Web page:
You know that billions of people use social media every day. And every day, content marketers post a deluge of content to their brands’ social channels.
Social media can do so much for brands – offer a place to distribute original content, promote published content, grow communities, provide referral traffic, attract conversions, etc. But it can’t be all that to all brands all the time.
That’s probably why articles about social media attract readers on the CMI blog. It ranks high among the topics we cover. Now, as part of our top content series, I share five lessons gleaned from our top five social media articles.
(Not surprisingly, given that Instagram boasts over 1 billion active monthly users globally, the social media platform celebrating its 10th birthday this year was discussed in three of the top five articles.)
1. Make the most of paid social media
Popularity rank: 1
Almost three-fourths (72%) of B2B marketers and 89% of B2C marketers use social media advertising, according to our 2020 Benchmarks, Budgets, and Trends research.
That’s why Dennis Shiao included these two tips in his piece curating the best social media marketing ideas published in 2019. They both center on the idea that you should do some homework before you invest dollars in promotion on social media. The first comes from an article I wrote.
Take a data-driven approach to social advertising:Evaluate what website traffic is driven from organic (i.e., free) social media. Pay to promote those organic posts driving traffic.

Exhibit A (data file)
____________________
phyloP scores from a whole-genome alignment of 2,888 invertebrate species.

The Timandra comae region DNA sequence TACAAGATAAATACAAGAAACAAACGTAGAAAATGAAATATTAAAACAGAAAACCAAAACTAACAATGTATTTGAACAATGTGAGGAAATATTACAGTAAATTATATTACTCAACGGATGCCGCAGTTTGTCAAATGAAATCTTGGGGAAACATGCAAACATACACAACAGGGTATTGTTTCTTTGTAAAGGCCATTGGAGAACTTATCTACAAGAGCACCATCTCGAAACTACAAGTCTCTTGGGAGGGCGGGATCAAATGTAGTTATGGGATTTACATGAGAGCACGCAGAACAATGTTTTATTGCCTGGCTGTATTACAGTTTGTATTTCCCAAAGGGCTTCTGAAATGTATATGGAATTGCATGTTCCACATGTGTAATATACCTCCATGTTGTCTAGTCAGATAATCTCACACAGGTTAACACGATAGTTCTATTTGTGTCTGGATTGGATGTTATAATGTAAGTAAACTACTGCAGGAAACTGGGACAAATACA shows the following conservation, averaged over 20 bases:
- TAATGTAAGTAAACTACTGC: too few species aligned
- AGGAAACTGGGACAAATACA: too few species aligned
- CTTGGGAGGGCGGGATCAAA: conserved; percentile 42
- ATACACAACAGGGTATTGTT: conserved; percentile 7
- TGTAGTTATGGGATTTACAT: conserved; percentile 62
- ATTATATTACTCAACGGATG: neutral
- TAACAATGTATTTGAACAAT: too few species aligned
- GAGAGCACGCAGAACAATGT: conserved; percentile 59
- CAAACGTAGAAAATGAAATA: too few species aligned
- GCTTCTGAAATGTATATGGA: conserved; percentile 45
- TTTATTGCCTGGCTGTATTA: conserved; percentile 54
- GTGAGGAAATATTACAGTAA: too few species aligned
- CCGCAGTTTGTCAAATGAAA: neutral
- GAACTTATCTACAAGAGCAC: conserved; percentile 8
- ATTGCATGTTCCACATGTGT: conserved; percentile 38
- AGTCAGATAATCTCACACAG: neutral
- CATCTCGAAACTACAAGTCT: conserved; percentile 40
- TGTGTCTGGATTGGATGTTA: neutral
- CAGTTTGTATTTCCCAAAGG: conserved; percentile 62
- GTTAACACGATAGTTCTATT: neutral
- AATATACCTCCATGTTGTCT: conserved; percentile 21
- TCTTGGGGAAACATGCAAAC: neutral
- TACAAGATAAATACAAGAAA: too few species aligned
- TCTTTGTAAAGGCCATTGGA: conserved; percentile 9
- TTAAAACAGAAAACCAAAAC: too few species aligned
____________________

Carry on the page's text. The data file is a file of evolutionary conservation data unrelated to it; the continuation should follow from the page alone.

The result? Your budget is focused on what’s most likely to drive results and not spent on a little bit of everything.
But that’s not the only smart move in effective paid social media campaigns. Dennis shares Brad Smith’s good advice: Select ad placements on Facebook that align with your campaign objectives.
For example, if the objective is to drive traffic to a blog post (i.e., a low-value conversion), the premium priced ad placements in a Facebook News Feed don’t make much sense. But if you’re doing a conversion-based campaign, the front-and-center placement is more likely worth the cost.
2. Develop an SEO strategy for YouTube
Popularity rank: 2
YouTube is the second most popular search engine. That’s why Aleh Barysevich crafted this piece on how to optimize your video content for YouTube.
While video involves a different format than text-based content, the SEO ranking factors remain similar, thus the advice is similar: Research and use the right keywords. Recognize recent trends. Analyze your competition.